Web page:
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Class::Load(3)	      User Contributed Perl Documentation	Class::Load(3)

       Class::Load - A working (require	"Class::Name") and more

       version 0.23

	   use Class::Load ':all';

	       or plan skip_all	=> "Class::Name	required to run	these tests";



	   my $baseclass = load_optional_class('Class::Name::MightExist')
	       ? 'Class::Name::MightExist'
	       : 'Class::Name::Default';

       "require	EXPR" only accepts "Class/" style module	names, not
       "Class::Name". How frustrating! For that, we provide "load_class

       It's often useful to test whether a module can be loaded, instead of
       throwing	an error when it's not available. For that, we provide
       "try_load_class 'Class::Name'".

       Finally,	sometimes we need to know whether a particular class has been
       loaded.	Asking %INC is an option, but that will	miss inner packages
       and any class for which the filename does not correspond	to the package
       name. For that, we provide "is_class_loaded 'Class::Name'".

   load_class Class::Name, \%options
       "load_class" will load "Class::Name" or throw an	error, much like

       If "Class::Name"	is already loaded (checked with	"is_class_loaded")
       then it will not	try to load the	class. This is useful when you have
       inner packages which "require" does not check.

       The %options hash currently accepts one key, "-version".	If you specify
       a version, then this subroutine will call "Class::Name->VERSION(
       $options{-version} )" internally, which will throw an error if the
       class's version is not equal to or greater than the version you

       This method will	return the name	of the class on	success.

   try_load_class Class::Name, \%options -> (0|1, error	message)
       Returns 1 if the	class was loaded, 0 if it was not. If the class	was
       not loaded, the error will be returned as a second return value in list

       Again, if "Class::Name" is already loaded (checked with
       "is_class_loaded") then it will not try to load the class. This is
       useful when you have inner packages which "require" does	not check.

       Like "load_class", you can pass a "-version" in %options. If the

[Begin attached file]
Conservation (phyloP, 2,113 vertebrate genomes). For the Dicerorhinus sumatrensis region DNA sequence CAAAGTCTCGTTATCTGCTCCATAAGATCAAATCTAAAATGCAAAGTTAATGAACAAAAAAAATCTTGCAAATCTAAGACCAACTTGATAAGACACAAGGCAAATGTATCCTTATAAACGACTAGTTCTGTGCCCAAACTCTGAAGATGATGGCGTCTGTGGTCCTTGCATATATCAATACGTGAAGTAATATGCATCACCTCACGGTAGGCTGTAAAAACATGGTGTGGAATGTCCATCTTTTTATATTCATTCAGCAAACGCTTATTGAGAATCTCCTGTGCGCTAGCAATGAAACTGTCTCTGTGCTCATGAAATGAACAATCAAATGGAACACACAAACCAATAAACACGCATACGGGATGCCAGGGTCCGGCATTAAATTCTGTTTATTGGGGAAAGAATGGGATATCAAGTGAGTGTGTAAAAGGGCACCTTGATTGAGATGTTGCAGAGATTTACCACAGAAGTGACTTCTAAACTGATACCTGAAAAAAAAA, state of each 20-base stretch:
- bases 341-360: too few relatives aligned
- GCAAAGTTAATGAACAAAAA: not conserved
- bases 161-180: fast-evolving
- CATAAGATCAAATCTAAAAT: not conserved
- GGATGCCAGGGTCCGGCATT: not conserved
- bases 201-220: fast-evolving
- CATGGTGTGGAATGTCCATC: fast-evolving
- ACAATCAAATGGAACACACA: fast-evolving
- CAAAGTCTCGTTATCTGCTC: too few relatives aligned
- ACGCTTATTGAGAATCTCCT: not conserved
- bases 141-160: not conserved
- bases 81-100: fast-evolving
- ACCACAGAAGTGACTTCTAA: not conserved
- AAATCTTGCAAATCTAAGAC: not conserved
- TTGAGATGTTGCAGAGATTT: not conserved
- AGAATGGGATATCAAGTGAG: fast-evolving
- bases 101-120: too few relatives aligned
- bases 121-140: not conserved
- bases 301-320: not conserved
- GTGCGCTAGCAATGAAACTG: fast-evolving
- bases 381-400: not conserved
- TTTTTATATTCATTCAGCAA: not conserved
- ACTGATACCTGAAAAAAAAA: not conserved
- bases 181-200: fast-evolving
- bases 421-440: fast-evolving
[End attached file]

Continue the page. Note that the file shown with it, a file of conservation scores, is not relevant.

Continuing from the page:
version is not sufficient, then this subroutine will return false.

   is_class_loaded Class::Name,	\%options -> 0|1
       This uses a number of heuristics	to determine if	the class
       "Class::Name" is	loaded.	There heuristics were taken from Class::MOP's
       old pure-perl implementation.

       Like "load_class", you can pass a "-version" in %options. If the
       version is not sufficient, then this subroutine will return false.

   load_first_existing_class Class::Name, \%options, ...
       This attempts to	load the first loadable	class in the list of classes
       given. Each class name can be followed by an options hash reference.

       If any one of the classes loads and passes the optional version check,
       that class name will be returned. If none of the	classes	can be loaded
       (or none	pass their version check), then	an error will be thrown.

       If, when	attempting to load a class, it fails to	load because of	a
       syntax error, then an error will	be thrown immediately.

   load_optional_class Class::Name, \%options -> 0|1
       "load_optional_class" is	a lot like "try_load_class", but also a	lot
       like "load_class".

       If the class exists, and	it works, then it will return 1. If you
       specify a version in %options, then the version check must succeed or
       it will return 0.

       If the class doesn't exist, and it appears to not exist on disk either,
       it will return 0.

       If the class exists on disk, but	loading	from disk results in an	error
       (e.g.: a	syntax error), then it will "croak" with that error.

       This is useful for using	if you want a fallback module system, i.e.:

	   my $class = load_optional_class($foo) ? $foo	: $default;

       That way, if $foo does exist, but can't be loaded due to	error, you
       won't get the behaviour of it simply not	existing.

       Because of some of the heuristics that this module uses to infer
       whether a module	has been loaded, some false positives may occur	in
       "is_class_loaded" checks	(which are also	performed internally in	other
       interfaces) -- if a class has started to	be loaded but then dies, it
       may appear that it has already been loaded, which can cause other
       things to make the wrong	decision.  Module::Runtime doesn't have	this
       issue, but it also doesn't do some things that this module does -- for
       example gracefully handle packages that have been defined inline	in the
       same file as another package.

	   This	blog post is a good overview of	the current state of the
	   existing modules for	loading	other modules in various ways.

	   This	blog post describes how	to handle optional modules with

	   This	Japanese blog post describes why DBIx::Skinny now uses
	   Class::Load over its	competitors.

       Moose, Jifty, Prophet, etc
	   This	module was designed to be used anywhere	you have "if (eval
	   "require $module"; 1)", which occurs	in many	large projects.

	   A leaner approach to	loading	modules

       Shawn M Moore <sartak at>

       o   Dave	Rolsky <>

       o   Shawn Moore <>

       o   Karen Etheridge <>

       o   Shawn M Moore <>

       o   Jesse Luehrs	<>

       o   Kent	Fredric	<>

       o   Caleb Cushing <>

       This software is	copyright (c) 2008 by Shawn M Moore.

       This is free software; you can redistribute it and/or modify it under
       the same	terms as the Perl 5 programming	language system	itself.

perl v5.24.1			  2015-06-25			Class::Load(3)


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